I'll never un-see the reflection I saw of myself.
Not sparing the gory details, I looked somewhat like one of those celebrities that got slimed on that Nickelodeon show from the 90's. My hair was clumped and saturated, my neck and chest glistened from the moisture, my scrub top was saturated through, and my eyes were twitching and squinted shut trying to keep what was left on my forehead from dripping in them. It was a sorry and pathetic sight.
At that point I went all "Monster's INC" decontamination style, remember in the movie when George had a 23-19 violation (white sock stuck to his back) and had to be showered, shaved, and decontaminated. Minus the shaving, that was pretty much me. I scrubbed my face & hair with hibbacleanse, brushed my teeth, gargled, autoclaved, and finally changed my scrubs - both top and bottoms.
After doing my best to scrub all the puke off, I went back to my patient, who was still apologizing and distraught, and assured her... "It's fine, it's no big deal, worse things have happened!" I mean, that was a total lie after all - no worse thing has ever happened in the history of all nursing, at least to me anyway!
Probably the worst part was when all the other nurses heard the news that I was a human emesis basin. I was pitied... but more or less felt like a pariah or someone with leoparsy. I felt like no matter how hard I scrubbed or washed I still had that nasty bile smell all over me. Most likely it was all in my head, but that kind of stuff is traumatizing! I expect no one wanted to sit next to me, or near me for that matter. I got looks combined with condolence and disgust. Kind of the way one would look at a mangy stray cat that showed up on your doorstep in the middle of the night.
All in a days work for a nurse.
Even though I was a bad, ill-prepared nurse who couldn't even provide an emesis basin for my patient, I was slightly proud of myself. I maintained my composure, didn't retaliate on my patient, and kept myself from throwing up all while providing care with dignity for my patient. It takes a strong stomach and some big cahonas to get through a situation like that, not to mention a serious commitment to your job!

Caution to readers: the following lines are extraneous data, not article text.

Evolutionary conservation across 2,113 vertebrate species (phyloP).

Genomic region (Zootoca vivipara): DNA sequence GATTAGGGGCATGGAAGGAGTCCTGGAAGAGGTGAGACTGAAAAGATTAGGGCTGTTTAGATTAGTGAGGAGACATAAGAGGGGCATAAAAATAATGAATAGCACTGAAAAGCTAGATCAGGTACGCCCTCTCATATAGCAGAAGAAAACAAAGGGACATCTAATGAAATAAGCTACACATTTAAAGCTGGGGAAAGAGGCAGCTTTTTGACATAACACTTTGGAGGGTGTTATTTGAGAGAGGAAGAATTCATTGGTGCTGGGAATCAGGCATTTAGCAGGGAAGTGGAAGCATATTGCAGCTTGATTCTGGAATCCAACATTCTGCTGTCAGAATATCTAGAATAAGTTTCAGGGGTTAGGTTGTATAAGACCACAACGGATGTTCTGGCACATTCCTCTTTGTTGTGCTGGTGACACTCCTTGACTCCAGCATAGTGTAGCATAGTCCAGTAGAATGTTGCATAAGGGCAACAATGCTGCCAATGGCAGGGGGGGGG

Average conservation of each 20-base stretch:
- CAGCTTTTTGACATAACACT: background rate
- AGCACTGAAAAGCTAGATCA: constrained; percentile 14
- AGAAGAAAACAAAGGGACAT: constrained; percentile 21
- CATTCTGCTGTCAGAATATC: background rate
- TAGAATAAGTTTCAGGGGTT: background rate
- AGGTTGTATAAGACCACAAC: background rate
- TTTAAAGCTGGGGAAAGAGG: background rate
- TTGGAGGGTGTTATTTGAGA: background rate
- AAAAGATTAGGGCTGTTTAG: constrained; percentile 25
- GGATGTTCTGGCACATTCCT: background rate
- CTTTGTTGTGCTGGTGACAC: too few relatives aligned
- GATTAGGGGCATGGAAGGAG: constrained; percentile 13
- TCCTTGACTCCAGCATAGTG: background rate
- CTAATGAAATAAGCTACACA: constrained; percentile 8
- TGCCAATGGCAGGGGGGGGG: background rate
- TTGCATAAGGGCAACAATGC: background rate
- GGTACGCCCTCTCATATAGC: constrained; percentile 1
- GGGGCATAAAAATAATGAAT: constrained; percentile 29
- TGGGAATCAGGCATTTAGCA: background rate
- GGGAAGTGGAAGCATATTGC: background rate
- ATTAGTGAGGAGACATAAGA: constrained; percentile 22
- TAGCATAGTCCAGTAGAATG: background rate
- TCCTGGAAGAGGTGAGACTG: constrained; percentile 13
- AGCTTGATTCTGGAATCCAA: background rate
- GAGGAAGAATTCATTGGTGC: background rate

I believe the Florence Nightingale Award for Excellence in Nursing was created for cases like mine and if I could nominate myself for excellence in nursing after this I would!
For days after "the incident" I would come to work and the other nurses would say through quiet laughter, "I heard what happened to you!" As you can imagine it's a "fun" story to have to retell and relive day after day let me tell you! The nurses genuinely felt bad for me I know, we all understand the dangers of direct patient care can strike any time. It's an occupational hazard!
I was more than relieved when after a few weeks my nursing horror story was replaced with a new one courtesy of another unfortunate nurse - Thank God!
When you enroll in nursing school you don't take an oath to willingly leave your dignity and self-respect at the door but sometimes that's just what we do as nurses. We put our own feelings aside, whether they are feelings of disgust, sadness, or anger and provide care with dignity for our patients - no matter what. This was a nursing horror story that I will never forget but as with all of nursing it is one I most especially learned from!
Hard lessons learned:
- Always keep emesis basins stocked in EVERY ROOM AT ALL TIMES
- Nausea will almost always lead to vomiting when you are the LEAST prepared for it
- Never get too close to a patient's face who is nauseous unless you are prepared to dodge chunks
- Don't ever be alone in the recovery room if you can help it (an extra set of hands would have been helpful)
- When all else fails, put on a brave face - hopefully someday you will look back and laugh
So that, my nursing friends, is how I went ABOVE AND BEYOND the call of duty as a nurse - I wore a patient's vomit all while still providing top notch nursing care!
Do you have a story you wish you could forget of something horrendously disgusting or mortifying that happened while working as a nurse? Did you go "above and beyond" the call of duty and live to tell about it? Post in the comments below or share it with me on my facebook page! Thanks for reading!